‘A writer should write what he has to say and not speak it.’ – Ernest Hemingway
Published: Oct 30, 2014
WEEKEND CLASSIC: Another week of stupid public figures revealing they’re even dumber than we thought they were last week. (One heroine emerged: Kaci Hickox, the nurse “quarantined” after treating Ebola patients in Africa. After New Jersey Gov. Chris Christie confined her to a tent for three days, he released her without apologizing. She’s gone home to Maine, where that state’s Governor threatens to arrest her if she leaves her home. Her lawyers have threatened all kinds of legal action. So much for “Thank you for your service.”) In the face of dumb and dumber, I look for calm, quiet, timeless beauty — an instant disconnect, a balm for nerves and soul. Like this….
The biggest sellers in any category are often cringeworthy.
One notable exception is the biggest-selling jazz record: “Kind of Blue.” Released in August of 1959, it’s #12 on Rolling Stone’s list of "500 Greatest Albums of All Time.” [To buy the CD of “Kind of Blue” from Amazon, click here. To buy the MP3 download, click here.]
There are reasons why this album is so significant. The musical ones are technical but boil down to this: Miles Davis changed the language of jazz from improvisation based on chords to threads based on scales. That opened the music up and maximized the opportunity for melodic sweetness.
The sound here: Hard bop’s vanished, noisy improvisation’s been sent packing. The trumpet is breathy, spacey, minimal; it’s a late-night walk on a deserted Paris street. The band is made up of giants: John Coltrane and Julian "Cannonball" Adderley on saxophone, Paul Chambers on bass, Jimmy Cobb on drums, and the pianists Wynton Kelly and Bill Evans. They recorded with no rehearsal and minimal conversation — all the musicians had to work with were sketches of scales.
None of that really matters. What counts is what you hear — and the welcome news this time is that the music which breaks tradition and makes history is surprisingly easy to listen to. Most of the songs are slow, trance-like, relaxed; this is Barry White for hipsters. Any fool can hear this CD and feel space opening up and possibility enlarging — it’s at once totally serious and extremely accessible.
The proof is in the listening. And for half a century, the listeners and critics agree: If you own only one jazz record….
Billionaires no longer write memoirs, and with good reason — we’ve lost interest in self-erected monuments to ego and greed. As a billionaire and as a memoirist, Jon Huntsman Sr. is different. When he became a wage earner, he tithed10 percent of his salary to the Church of Jesus Christ of Latter-day Saints; when he got rich — one of his companies invented the box for the Big Mac — he started a second career as a philanthropist. At last count, he’s given away $1.2 billion, most of it to cancer causes. (He’s had cancer four times, and his mother, father and stepmother died from it.) At the Huntsman Cancer Institute, his ambition is as outsized as his philanthropy: cure cancer. I have written that most books should be at least 100 pages shorter, and “Barefoot to Billionaire: Reflections on a Life’s Work and a Promise to Cure Cancer” is no exception. Or is it that everything Jon Huntsman does it just a bit bigger than life? [To buy the book from Amazon, click here.]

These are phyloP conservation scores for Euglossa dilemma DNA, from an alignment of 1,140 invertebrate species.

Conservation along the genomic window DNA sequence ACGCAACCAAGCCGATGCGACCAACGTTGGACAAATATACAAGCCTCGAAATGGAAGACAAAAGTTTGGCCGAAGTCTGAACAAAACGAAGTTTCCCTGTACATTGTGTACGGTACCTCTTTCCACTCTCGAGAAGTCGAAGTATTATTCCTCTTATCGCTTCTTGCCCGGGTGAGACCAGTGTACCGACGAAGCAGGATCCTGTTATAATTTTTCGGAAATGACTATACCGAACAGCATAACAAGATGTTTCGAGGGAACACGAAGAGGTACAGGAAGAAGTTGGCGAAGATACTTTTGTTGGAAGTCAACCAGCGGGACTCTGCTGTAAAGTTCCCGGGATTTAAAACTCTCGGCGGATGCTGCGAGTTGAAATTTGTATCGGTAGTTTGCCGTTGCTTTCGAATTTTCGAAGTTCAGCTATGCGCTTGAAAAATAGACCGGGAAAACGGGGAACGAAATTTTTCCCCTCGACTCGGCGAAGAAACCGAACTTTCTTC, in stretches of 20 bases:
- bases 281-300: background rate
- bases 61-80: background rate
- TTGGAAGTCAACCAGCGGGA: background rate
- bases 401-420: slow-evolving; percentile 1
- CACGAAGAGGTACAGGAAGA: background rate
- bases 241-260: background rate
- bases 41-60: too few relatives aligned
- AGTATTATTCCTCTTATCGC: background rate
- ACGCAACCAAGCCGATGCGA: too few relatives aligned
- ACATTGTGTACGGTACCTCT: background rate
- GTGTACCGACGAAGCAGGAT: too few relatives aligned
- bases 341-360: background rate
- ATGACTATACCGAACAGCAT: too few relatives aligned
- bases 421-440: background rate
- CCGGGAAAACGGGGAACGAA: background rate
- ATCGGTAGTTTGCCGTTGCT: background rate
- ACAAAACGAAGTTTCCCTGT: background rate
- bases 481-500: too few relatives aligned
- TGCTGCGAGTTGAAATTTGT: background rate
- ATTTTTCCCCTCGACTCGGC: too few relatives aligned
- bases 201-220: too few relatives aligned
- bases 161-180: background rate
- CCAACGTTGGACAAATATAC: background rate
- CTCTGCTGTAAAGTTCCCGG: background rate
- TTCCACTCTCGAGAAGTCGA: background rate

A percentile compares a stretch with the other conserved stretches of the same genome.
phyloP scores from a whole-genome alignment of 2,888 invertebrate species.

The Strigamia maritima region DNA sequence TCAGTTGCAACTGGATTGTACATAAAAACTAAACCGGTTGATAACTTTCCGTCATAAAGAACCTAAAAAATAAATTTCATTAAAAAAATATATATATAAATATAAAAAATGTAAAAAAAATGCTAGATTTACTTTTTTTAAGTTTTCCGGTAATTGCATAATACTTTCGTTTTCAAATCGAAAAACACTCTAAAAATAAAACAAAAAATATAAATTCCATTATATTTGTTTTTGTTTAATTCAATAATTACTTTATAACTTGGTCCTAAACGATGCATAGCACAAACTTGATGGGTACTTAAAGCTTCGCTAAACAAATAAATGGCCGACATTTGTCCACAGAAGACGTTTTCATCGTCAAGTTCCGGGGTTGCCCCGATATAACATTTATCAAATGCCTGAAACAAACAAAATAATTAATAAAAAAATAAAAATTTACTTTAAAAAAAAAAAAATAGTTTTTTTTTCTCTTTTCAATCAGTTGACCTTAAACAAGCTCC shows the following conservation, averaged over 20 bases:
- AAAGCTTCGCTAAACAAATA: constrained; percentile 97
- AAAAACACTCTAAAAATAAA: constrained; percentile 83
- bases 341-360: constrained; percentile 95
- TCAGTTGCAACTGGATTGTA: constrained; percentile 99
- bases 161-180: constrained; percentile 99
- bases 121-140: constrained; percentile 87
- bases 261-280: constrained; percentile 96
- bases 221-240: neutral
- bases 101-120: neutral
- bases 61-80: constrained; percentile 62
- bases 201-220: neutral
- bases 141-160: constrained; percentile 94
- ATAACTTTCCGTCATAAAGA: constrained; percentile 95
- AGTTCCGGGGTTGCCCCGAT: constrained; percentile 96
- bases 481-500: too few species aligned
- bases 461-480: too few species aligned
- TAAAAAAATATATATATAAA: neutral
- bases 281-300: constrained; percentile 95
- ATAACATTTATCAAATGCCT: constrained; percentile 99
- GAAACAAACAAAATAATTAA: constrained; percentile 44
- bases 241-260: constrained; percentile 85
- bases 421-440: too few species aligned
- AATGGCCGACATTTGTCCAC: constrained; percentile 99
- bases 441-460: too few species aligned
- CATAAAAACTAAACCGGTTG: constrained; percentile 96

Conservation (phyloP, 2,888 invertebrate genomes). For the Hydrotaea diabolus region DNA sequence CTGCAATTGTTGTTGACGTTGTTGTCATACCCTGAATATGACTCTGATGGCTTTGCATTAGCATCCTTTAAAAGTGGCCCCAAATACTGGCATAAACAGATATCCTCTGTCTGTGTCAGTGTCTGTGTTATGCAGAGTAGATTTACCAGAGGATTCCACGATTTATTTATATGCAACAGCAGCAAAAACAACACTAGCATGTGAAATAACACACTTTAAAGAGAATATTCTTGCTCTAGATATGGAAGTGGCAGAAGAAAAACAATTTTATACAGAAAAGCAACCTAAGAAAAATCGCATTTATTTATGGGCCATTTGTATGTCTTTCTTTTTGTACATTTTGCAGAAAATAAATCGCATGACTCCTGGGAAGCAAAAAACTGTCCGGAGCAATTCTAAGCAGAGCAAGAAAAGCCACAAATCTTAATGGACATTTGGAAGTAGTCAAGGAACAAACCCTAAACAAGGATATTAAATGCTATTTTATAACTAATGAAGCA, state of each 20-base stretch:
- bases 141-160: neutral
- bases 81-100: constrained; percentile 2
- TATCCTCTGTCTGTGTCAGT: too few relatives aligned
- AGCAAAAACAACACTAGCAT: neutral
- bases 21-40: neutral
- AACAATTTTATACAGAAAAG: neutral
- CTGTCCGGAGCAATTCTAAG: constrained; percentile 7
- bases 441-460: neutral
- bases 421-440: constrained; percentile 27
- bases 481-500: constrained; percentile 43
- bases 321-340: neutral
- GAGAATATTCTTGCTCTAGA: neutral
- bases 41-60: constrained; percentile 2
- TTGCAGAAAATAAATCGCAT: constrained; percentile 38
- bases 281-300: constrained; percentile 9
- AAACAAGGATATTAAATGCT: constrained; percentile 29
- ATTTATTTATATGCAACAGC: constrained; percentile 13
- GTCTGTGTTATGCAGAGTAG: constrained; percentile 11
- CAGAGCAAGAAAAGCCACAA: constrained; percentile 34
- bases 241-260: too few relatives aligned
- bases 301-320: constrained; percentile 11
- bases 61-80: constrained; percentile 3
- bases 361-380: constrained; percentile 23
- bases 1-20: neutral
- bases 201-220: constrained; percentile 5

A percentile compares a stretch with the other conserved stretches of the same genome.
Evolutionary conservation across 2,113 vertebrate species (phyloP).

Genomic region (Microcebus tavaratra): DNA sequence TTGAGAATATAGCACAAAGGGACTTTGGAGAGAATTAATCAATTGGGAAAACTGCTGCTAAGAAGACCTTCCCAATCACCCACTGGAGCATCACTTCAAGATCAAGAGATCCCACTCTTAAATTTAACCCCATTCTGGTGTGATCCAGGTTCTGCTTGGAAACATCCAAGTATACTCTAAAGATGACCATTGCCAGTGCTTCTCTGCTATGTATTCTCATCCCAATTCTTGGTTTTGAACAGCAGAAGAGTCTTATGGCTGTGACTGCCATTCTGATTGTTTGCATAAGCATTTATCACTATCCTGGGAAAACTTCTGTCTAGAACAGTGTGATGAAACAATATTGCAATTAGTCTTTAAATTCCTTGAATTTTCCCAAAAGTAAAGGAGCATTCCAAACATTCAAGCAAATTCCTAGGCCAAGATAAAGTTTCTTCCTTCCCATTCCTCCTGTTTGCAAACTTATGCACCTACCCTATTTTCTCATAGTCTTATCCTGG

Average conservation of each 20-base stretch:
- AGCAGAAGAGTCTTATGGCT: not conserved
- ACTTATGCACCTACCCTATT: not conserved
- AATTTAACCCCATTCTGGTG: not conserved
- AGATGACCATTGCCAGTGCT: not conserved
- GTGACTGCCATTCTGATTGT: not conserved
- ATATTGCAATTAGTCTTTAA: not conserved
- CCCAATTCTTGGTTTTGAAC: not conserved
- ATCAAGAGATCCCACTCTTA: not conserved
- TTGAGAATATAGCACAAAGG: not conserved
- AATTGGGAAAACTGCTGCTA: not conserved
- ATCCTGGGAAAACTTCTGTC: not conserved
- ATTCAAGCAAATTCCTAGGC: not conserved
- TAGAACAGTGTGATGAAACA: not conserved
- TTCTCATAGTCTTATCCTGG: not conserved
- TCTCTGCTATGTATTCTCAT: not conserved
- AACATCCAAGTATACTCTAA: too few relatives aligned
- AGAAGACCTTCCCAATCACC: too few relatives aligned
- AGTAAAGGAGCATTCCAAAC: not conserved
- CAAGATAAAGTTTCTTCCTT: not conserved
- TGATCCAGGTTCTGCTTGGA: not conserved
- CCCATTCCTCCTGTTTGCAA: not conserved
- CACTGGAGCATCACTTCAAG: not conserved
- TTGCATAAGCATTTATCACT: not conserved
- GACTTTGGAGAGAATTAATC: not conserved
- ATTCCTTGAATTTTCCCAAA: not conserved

Lori Lieberman says she likes “nothing more than walking my dogs and eating a good chocolate chip cookie,” but if you’ve ever heard or seen her, you know that is just false modesty. This is the woman who wrote the poem that became “Killing Me Softly.” She’s loved in Europe. On Saturday, November 8, it’s New York’s turn — she’ll be performing at Carnegie Hall’s Zankel Hall. For tickets, click here.
From Paul Zengilowski
My children will turn 19 and 21 in a few weeks and the birthday gift choice falls to me. My wife and I bought them books by the bushel when they were young — some they chose, more often though, we exercised our parental prerogative. That stopped as they entered their mid-teens and felt more confident in their choices than in ours.
I’ve not bought them books in years — with two exceptions. The Only Investment Guide You’ll Ever Need, by Andrew Tobias, was a high school graduation gift. Knowing that having the money talk with them would be fruitless, I passed on to them my financial bible. I’d read it when it was first issued and it has served to keep me mostly on the financial straight and narrow over the last 30 years.
The second exception is their birthday present for this year: The 100 Essentials. Should they read only those two books, I’m confident they’ll enter adulthood with important and foundational knowledge that will serve them well.
You recommended Queen’s Gambit to me when I asked for the most grabable book you could think of. I loved it. It’s difficult to articulate precisely what the dark magic of that book is, but I found it fascinating — the characters, all of them, were like no others I’ve encountered. The relationship between Beth and her adopted mother was so subtle. I love that Tevis never capitulates to cliché or sentimentality. Elegant. Thank you for urging me to read it.
Obligatory Blog Roll
- Andrew Tobias
- New York
- Manhattan User’s Guide
- Show Biz
- Roger Friedman
- New York Social Diary
- Jeffrey Rubin
- Designer Previews